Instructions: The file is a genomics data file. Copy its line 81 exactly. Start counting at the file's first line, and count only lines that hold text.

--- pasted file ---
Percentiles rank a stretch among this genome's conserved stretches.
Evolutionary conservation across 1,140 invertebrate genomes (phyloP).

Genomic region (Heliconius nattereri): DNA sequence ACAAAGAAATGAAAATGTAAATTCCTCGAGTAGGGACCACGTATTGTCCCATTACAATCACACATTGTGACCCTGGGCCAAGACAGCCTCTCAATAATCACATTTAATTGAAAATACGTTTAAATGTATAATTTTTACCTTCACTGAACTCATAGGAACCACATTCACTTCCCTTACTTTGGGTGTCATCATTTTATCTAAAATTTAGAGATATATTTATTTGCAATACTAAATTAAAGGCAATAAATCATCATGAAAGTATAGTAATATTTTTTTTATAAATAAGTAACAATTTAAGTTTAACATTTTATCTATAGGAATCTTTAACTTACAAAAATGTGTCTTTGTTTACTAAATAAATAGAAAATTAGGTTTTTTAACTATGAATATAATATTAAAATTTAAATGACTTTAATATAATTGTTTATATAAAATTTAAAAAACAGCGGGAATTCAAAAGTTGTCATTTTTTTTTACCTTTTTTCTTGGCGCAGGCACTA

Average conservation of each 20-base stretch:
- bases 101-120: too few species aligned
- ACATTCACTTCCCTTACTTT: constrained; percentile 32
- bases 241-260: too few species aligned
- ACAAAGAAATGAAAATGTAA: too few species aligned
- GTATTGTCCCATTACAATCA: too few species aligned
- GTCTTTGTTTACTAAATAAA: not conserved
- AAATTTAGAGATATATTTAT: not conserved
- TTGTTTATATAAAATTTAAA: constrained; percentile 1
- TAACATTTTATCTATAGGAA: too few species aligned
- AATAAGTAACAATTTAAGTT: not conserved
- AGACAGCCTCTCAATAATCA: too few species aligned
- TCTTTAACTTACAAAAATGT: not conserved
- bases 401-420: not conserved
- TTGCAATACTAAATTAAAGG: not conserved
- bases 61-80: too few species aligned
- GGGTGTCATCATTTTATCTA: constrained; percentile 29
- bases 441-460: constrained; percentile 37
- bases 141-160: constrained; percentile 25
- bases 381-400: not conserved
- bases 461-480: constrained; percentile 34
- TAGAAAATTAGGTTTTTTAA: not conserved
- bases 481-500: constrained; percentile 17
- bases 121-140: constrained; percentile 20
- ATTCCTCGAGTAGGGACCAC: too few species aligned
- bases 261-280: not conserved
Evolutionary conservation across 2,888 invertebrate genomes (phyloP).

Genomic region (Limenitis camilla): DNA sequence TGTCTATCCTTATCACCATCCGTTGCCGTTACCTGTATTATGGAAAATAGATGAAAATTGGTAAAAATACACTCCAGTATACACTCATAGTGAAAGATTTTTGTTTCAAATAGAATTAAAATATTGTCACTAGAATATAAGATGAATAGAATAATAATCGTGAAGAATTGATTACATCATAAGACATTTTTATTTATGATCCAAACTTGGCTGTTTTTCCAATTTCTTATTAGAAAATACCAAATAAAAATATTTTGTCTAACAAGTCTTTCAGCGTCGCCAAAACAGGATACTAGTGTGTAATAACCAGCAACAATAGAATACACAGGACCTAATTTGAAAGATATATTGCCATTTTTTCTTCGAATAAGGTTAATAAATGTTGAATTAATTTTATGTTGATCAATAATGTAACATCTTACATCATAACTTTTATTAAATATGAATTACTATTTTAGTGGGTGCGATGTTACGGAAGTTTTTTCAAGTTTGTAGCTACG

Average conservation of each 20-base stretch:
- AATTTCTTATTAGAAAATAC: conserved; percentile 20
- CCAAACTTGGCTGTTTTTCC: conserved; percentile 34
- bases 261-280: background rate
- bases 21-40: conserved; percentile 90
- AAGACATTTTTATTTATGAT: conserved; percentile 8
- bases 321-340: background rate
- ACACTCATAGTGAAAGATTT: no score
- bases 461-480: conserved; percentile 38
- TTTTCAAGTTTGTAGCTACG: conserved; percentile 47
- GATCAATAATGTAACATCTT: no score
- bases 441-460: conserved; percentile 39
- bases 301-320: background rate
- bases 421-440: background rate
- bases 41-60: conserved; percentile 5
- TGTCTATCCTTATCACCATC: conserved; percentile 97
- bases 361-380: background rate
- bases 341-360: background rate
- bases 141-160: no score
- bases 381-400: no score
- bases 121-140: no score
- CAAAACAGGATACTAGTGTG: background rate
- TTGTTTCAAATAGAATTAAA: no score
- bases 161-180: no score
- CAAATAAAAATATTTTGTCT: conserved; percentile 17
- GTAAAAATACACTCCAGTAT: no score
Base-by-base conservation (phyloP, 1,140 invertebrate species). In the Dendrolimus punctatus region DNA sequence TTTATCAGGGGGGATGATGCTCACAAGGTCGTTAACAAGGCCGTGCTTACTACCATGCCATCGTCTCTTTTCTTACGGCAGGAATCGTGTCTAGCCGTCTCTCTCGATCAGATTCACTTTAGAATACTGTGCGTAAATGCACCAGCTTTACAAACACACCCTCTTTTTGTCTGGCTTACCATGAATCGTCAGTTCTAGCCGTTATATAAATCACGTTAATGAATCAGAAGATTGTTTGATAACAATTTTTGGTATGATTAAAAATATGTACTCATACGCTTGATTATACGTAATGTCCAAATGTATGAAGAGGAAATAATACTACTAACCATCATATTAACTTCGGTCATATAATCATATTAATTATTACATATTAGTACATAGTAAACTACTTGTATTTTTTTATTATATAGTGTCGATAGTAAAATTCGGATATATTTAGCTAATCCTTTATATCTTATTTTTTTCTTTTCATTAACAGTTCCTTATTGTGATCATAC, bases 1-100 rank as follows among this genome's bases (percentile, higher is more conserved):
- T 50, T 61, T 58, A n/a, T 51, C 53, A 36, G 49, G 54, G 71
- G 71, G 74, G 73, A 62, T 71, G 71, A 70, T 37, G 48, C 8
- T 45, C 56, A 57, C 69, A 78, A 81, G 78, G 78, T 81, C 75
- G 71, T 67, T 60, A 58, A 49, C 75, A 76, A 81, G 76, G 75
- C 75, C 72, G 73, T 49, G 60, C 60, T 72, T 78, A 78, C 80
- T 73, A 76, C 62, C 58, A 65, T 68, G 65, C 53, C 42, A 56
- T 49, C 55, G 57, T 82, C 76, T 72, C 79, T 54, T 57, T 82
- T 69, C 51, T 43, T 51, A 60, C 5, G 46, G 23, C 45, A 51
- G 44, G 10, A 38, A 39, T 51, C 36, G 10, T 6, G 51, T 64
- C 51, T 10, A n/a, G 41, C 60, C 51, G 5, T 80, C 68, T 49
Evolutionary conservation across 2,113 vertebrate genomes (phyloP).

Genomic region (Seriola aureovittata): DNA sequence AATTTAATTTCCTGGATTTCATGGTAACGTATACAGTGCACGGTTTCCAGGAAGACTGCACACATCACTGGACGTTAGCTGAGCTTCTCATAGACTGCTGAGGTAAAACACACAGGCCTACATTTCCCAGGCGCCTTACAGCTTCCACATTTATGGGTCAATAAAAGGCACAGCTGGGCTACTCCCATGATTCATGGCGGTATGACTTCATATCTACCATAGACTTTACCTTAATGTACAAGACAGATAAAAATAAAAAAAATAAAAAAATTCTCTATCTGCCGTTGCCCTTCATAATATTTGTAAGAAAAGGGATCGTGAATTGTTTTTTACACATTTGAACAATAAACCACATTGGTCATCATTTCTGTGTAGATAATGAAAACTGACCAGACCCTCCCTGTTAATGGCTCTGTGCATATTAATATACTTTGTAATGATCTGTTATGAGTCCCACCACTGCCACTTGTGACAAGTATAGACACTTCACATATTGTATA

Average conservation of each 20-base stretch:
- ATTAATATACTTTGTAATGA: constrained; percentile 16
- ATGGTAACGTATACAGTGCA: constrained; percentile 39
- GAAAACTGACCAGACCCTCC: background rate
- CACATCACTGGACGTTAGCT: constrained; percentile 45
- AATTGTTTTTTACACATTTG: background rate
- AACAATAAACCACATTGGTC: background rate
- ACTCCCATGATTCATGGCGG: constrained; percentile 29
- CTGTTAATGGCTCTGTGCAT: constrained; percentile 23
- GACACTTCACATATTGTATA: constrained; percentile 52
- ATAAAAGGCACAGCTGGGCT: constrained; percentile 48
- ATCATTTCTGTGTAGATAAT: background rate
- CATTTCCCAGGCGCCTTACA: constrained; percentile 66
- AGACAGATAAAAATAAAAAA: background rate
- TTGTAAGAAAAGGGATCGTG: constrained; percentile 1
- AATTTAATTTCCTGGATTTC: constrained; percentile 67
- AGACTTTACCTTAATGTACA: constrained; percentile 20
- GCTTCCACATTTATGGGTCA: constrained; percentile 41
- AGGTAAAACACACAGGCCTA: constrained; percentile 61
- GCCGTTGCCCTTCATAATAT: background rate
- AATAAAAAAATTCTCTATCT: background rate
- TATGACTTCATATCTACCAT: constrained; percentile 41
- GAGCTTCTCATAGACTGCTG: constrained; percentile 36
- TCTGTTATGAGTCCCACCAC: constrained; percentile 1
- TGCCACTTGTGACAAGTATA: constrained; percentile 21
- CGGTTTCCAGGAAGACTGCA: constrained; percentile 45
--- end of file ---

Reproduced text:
- ATAAAAGGCACAGCTGGGCT: constrained; percentile 48